Yesterday I started a thought suggesting that a rising fastball acts as an "anti-sinker" and that the rising action of a pitcher like

's fast ball could be the explanation for why he is able to induce a lot of fly balls while keeping them in the park.

If a pitch has more sink then it would from gravity alone that this would cause batters to hit the top portion of the ball and induce ground balls. Common sense suggests that the opposite would be true as well, that if a pitch fails to drop as much as gravity suggests that batters would hit the bottom portion of the ball and induce more pop ups and fly balls.

So I set out to test this theory and found evidence that this is a plausible explanation for the lower home run rates.

I pulled data from the 2008 to 2010 seasons for pitchers who had logged at least 400 innings over that span. I then used the pitch f/x data for these pitchers vertical movement of fastballs from

Texas leaguers for the same period.

My initial sample included 87 pitchers but I then limited it to pitchers who threw a fastball at least 50% of the time because I was interested in the effect of a rising fastball on a pitchers home run rate so I wanted to focus as much as I could on pitchers who primarily threw a fastball. (In the future I would like to look at just the home run rate of fastballs but I was unable to locate that data.) So my actual sample contains 54 pitchers.

Below is a scatter plot for the vertical movement of a fastball versus that pitchers home run rate. Vertical movement is measured in inches.

There is a fairly strong negative correlation between between the two. In the plot you will see some outliers the two pitchers with the lowest vertical movement are

and

. The pitchers with the high rates of home runs and vertical movement in the upper right are

,

and

.

My next level of analysis included multiple regressions, initially I included K/9, BB/9, park effects, fastball velocity, and vertical movement. I ended up removing K/9, BB/9 and park effects because they were not statistically significant and did not help to explain the variance.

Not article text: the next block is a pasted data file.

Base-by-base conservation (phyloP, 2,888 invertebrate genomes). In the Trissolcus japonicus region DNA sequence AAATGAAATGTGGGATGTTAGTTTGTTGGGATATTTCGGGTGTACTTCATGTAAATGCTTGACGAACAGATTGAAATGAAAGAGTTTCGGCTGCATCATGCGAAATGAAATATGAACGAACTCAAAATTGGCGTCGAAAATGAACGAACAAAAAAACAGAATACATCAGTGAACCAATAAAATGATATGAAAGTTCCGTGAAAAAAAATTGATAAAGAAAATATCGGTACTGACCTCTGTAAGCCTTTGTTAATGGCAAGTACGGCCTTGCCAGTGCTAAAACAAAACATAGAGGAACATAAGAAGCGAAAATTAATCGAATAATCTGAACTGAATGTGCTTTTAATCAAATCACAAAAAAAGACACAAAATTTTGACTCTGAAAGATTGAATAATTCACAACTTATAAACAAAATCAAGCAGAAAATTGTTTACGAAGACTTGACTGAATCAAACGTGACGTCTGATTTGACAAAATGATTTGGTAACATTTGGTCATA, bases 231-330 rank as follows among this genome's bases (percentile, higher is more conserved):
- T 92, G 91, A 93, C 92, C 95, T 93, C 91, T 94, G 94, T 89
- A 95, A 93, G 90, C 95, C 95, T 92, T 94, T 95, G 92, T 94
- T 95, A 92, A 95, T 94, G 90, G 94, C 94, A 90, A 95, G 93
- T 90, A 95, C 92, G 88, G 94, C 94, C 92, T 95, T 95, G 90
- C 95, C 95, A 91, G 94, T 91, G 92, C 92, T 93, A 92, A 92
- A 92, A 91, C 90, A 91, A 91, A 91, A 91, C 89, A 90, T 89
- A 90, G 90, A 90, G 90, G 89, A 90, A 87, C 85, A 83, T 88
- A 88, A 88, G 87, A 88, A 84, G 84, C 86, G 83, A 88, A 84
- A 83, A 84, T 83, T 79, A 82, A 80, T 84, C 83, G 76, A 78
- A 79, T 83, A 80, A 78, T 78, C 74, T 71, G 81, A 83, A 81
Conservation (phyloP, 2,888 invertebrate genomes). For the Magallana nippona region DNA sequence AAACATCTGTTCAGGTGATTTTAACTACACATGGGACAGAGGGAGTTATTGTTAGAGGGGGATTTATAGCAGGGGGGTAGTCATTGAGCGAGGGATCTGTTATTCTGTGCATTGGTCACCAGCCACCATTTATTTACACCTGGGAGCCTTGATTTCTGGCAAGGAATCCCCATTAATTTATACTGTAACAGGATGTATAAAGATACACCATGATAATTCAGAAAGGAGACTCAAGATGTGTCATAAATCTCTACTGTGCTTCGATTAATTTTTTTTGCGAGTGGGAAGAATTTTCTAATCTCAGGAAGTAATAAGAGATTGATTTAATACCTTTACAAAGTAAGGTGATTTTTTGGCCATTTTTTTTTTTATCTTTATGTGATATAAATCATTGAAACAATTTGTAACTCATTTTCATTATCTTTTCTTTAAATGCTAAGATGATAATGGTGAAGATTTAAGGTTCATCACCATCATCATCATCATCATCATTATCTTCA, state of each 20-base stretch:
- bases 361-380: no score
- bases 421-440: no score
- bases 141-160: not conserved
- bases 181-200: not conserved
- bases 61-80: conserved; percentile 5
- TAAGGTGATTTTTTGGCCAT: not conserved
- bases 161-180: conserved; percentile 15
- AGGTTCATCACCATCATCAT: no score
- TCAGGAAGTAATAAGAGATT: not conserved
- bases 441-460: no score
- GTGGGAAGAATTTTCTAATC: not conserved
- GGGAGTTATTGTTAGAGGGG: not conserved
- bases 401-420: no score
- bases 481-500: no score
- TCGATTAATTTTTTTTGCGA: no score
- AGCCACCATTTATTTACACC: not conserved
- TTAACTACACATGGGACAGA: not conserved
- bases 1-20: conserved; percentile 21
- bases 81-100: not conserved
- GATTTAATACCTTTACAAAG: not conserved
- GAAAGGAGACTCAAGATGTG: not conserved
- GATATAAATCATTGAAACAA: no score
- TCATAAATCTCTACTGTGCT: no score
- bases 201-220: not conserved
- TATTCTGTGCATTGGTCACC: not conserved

The final regression has a p-value of 0.0018, an r-squared of 0.219 meaning that roughly 22% of the variance is accounted for by velocity and vertical movement. Both of the independent variables are significant at the 95% level with p-values of 0.018 for vertical fastball movement and a p-value of 0.006 for velocity.

The regression equation for home run rate per fly ball is HR/Fly ball= 0.45 - (vertical movement*0.0035) - (Velocity*0.0035)

So for example a pitcher who throws 95 mph with 10 inches of vertical movement on their fastball would have a predicted fly ball rate of 8.25% compared to the league average home run rate 10.52% the last 3 seasons.

I think that this is something that could need further research with more data and perhaps a finer look at the effects of a rising fastball on the home run rate per fly ball for just fastballs instead of just the overall home run rate that includes other pitches as well. The other pitches in the sample could be clouding the magnitude or giving a false effect as pitches other then fastballs make up anywhere from 50% to 30% of each pitchers sample.

In the meantime it may be time look more skeptically at the assumption that every pitcher regresses toward the league average home run rate.

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